The remaining senior legal aid lawyers are “swamped”, Kincade says. “We are doing our best, but we are a very small pool of people to cover a lot of work.”
There are also few lawyers doing legal aid work in some geographical areas of New Zealand, especially in the South Island, where they’re spread very thin. “So, again, there is an overall concern about who’s going to do these increased cases when more people are now entitled to legal aid.”
Juniors coming through the ranks need to be supervised, especially for trial work – a point also taken up by barrister Emma Priest.
Even if the money were available, there is no capacity in the profession to train enough juniors to meet the need, Priest says. And the workload is taking its toll. “What we do is vocational but there is a tipping point for us all in terms of wellbeing and burnout and capacity.”
Priest was hoping the Budget would allocate funding for training junior barristers for trial work. At the moment she is meeting the costs herself.
“I have a junior, but I have to pay for her to be with me in a trial for a week at my cost and I do that, but it means I make no money for that trial. Almost 100% [of defendants] are now electing trial by jury so we need jury trial lawyers and the only way they can get experience is by junioring and the only way they can junior is by senior lawyers having the time and the inclination to take them on. Most juniors don’t want, or aren’t able, to do that for free.”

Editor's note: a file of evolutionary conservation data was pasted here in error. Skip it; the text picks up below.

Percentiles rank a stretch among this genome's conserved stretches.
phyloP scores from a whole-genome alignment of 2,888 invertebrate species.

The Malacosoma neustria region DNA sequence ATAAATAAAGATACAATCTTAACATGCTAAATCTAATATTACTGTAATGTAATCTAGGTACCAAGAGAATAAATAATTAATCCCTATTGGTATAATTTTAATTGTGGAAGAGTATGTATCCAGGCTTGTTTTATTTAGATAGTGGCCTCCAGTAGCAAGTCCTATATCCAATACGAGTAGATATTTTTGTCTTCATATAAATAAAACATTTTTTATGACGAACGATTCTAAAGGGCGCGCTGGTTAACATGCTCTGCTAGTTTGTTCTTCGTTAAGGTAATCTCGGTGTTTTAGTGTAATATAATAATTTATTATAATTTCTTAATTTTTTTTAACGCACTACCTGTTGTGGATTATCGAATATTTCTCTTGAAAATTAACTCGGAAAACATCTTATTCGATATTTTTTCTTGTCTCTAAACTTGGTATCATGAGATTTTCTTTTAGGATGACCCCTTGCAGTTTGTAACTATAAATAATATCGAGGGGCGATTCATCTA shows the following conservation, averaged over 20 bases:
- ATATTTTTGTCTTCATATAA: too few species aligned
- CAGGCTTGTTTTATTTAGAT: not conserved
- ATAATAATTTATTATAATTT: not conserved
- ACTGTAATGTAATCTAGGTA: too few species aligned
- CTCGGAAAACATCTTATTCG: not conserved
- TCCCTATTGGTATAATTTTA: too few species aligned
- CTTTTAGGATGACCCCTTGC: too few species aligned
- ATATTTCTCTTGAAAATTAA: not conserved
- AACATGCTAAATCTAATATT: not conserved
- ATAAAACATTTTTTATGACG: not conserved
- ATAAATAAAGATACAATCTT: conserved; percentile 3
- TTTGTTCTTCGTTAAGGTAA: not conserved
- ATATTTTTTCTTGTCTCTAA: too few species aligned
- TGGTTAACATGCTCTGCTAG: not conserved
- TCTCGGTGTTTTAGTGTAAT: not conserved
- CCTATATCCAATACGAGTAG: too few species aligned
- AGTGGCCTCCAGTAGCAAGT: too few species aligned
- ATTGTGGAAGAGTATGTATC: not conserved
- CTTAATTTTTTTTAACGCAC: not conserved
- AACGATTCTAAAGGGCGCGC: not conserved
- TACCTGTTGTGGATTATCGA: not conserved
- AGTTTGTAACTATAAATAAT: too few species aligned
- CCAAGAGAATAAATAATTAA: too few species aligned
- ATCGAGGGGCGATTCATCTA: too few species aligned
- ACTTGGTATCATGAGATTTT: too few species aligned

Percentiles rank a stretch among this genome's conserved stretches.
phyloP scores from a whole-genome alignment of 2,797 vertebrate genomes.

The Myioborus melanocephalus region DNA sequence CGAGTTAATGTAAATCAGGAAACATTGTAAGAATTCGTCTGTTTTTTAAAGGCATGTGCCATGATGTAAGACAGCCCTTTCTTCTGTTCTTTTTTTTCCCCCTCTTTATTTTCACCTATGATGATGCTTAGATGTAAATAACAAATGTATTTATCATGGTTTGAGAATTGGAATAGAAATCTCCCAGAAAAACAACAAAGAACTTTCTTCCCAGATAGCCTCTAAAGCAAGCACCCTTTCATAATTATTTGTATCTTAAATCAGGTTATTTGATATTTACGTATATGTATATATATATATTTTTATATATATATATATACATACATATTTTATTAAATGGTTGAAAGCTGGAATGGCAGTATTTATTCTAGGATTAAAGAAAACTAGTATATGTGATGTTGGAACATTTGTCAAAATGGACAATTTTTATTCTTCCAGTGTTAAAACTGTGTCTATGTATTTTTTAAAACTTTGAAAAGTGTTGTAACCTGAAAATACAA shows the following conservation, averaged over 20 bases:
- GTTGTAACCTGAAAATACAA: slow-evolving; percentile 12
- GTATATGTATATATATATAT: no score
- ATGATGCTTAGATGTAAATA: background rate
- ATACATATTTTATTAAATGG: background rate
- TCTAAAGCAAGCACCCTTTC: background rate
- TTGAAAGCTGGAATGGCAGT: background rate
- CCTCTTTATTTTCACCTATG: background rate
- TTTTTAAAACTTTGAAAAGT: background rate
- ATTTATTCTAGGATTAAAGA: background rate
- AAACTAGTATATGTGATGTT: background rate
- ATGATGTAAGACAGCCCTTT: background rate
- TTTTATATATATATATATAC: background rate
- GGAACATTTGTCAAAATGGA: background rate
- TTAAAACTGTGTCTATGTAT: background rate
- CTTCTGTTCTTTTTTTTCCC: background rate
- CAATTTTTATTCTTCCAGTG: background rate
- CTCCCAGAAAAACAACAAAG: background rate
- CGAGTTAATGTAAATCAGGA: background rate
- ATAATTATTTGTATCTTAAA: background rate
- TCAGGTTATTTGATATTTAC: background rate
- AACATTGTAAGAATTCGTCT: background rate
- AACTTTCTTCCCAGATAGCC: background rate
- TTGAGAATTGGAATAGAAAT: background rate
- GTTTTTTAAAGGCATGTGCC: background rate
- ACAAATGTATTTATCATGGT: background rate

Funding for juniors, Priest says, is where the legal aid system would get most bang for buck. She proposes a nominal fee of $500 a day, to be funded from the legal aid budget, to cover trial preparation and time spent in court. “That would allow us to take on juniors and get them up to speed very quickly.” Many of these juniors are on the cusp of reaching the level required to do more complex work. They meet the criteria but for the fact they need jury trial experience.
For Priest, it’s all about succession. “We need to ensure that we’ve got more people coming through the ranks,” she says. This will become more important from next January when the thresholds change, and more people become eligible for legal aid. “It’s quite terrifying – the prospect of more clients and no more lawyers,” she says.